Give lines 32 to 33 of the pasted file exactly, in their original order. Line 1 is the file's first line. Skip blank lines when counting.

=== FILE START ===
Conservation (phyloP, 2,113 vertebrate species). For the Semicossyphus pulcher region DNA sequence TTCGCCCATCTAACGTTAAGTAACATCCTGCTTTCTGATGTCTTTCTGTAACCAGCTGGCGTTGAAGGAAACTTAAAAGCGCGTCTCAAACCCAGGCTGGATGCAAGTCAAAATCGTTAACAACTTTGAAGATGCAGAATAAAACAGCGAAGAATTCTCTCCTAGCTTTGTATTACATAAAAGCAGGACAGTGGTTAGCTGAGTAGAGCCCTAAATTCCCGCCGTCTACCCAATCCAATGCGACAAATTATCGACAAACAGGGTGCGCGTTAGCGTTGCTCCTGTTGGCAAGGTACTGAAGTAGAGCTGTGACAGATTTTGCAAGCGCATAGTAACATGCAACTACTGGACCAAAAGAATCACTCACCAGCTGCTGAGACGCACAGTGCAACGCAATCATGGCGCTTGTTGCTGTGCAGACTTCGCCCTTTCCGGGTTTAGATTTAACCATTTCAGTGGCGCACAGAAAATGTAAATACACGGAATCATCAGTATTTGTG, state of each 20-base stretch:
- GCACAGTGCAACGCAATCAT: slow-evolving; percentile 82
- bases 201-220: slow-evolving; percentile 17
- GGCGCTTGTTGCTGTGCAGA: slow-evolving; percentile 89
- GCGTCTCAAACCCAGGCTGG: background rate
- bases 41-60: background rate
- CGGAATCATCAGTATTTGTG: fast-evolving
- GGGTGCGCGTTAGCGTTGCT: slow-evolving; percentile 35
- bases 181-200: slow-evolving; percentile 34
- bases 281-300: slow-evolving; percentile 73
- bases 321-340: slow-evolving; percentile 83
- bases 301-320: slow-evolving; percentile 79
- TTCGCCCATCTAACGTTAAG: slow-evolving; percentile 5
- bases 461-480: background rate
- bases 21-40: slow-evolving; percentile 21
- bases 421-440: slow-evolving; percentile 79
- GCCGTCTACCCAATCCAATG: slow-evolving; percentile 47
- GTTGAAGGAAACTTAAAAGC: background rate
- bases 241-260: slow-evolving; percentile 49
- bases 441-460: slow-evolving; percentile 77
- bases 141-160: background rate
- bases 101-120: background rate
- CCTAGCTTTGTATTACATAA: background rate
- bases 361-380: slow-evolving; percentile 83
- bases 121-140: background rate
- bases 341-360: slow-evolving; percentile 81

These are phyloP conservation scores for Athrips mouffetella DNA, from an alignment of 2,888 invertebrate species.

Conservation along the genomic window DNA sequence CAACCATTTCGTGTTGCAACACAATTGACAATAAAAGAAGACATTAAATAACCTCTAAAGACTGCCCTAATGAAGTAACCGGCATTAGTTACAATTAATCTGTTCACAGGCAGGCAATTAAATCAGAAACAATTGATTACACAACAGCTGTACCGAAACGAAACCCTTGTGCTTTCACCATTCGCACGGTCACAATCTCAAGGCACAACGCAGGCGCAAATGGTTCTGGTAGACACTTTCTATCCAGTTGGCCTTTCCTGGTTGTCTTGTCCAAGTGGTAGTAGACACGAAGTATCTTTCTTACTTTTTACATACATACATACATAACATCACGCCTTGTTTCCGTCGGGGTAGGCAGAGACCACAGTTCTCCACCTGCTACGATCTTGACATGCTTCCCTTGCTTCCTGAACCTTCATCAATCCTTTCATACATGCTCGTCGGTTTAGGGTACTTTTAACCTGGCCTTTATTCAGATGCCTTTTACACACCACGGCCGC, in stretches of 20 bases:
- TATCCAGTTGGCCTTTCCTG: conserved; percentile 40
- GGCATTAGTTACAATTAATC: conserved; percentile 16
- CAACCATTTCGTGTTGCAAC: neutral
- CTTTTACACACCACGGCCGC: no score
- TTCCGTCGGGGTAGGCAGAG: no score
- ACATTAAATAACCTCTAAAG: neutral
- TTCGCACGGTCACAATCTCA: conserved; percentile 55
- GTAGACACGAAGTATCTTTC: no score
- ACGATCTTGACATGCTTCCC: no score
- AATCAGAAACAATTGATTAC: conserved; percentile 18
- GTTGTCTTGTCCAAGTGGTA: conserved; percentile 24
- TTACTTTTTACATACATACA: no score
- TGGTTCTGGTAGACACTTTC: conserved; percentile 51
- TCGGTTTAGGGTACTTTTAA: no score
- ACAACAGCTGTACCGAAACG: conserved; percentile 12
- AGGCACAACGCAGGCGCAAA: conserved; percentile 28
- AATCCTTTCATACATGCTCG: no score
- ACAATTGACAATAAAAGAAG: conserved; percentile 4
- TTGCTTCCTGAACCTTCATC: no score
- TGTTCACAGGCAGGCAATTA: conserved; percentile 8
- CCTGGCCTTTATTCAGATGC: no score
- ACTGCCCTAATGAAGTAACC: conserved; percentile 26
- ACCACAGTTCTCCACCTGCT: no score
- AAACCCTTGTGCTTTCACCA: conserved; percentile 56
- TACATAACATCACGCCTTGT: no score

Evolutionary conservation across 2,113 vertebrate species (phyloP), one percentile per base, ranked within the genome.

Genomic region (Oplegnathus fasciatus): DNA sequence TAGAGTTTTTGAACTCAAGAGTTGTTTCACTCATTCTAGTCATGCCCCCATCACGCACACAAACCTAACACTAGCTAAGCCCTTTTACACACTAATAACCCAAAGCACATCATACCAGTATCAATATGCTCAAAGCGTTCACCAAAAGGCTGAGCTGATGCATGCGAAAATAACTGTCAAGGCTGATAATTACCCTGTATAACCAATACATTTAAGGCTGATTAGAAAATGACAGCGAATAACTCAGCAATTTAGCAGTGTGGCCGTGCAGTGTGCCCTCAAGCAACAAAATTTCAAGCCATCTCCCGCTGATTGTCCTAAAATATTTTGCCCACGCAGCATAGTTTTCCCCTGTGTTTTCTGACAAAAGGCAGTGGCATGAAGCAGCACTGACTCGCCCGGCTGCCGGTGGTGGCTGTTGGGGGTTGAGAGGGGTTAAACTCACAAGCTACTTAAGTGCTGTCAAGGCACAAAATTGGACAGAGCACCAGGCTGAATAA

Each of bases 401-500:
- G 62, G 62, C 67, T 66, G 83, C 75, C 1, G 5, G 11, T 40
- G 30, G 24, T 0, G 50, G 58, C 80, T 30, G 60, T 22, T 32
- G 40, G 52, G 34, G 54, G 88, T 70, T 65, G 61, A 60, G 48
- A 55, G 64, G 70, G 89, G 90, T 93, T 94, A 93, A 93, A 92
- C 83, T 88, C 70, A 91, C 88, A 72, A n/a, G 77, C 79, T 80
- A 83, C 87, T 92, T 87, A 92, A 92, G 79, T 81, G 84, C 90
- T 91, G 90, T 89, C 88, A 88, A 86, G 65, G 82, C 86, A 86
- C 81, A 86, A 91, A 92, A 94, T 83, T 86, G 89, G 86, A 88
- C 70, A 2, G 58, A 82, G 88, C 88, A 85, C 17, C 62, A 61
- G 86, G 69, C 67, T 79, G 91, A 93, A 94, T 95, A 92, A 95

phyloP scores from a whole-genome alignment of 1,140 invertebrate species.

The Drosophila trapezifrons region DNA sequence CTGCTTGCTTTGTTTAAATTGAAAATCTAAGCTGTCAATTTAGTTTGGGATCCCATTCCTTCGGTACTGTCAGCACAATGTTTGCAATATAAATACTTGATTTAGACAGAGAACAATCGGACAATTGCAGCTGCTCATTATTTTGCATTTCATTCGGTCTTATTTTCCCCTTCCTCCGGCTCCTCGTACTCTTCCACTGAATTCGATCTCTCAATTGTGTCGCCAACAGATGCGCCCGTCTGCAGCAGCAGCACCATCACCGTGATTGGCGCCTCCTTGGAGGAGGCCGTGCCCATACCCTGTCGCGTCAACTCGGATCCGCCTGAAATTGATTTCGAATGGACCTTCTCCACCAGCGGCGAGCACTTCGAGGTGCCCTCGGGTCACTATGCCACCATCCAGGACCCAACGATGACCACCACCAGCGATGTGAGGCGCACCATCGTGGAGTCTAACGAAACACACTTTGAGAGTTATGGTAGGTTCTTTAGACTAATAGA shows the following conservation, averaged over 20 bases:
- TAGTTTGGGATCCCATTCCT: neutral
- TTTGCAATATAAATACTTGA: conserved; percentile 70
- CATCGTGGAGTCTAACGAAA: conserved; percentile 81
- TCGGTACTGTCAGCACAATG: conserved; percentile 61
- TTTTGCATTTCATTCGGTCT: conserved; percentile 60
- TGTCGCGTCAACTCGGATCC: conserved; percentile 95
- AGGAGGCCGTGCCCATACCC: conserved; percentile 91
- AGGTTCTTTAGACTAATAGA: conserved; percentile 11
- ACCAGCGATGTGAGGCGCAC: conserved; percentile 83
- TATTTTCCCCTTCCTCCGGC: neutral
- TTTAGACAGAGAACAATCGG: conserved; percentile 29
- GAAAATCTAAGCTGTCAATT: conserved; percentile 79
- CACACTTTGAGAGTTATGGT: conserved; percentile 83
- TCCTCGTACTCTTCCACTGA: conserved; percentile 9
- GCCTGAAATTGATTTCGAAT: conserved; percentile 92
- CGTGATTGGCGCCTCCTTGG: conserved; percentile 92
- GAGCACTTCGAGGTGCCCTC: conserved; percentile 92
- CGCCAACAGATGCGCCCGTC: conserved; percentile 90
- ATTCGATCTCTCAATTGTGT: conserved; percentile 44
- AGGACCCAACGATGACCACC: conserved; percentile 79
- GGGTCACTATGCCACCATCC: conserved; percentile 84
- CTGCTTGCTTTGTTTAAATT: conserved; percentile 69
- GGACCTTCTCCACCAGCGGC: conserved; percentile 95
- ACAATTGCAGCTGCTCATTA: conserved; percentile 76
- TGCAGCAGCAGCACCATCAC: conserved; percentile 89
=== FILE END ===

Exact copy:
- CTTTTACACACCACGGCCGC: no score
- TTCCGTCGGGGTAGGCAGAG: no score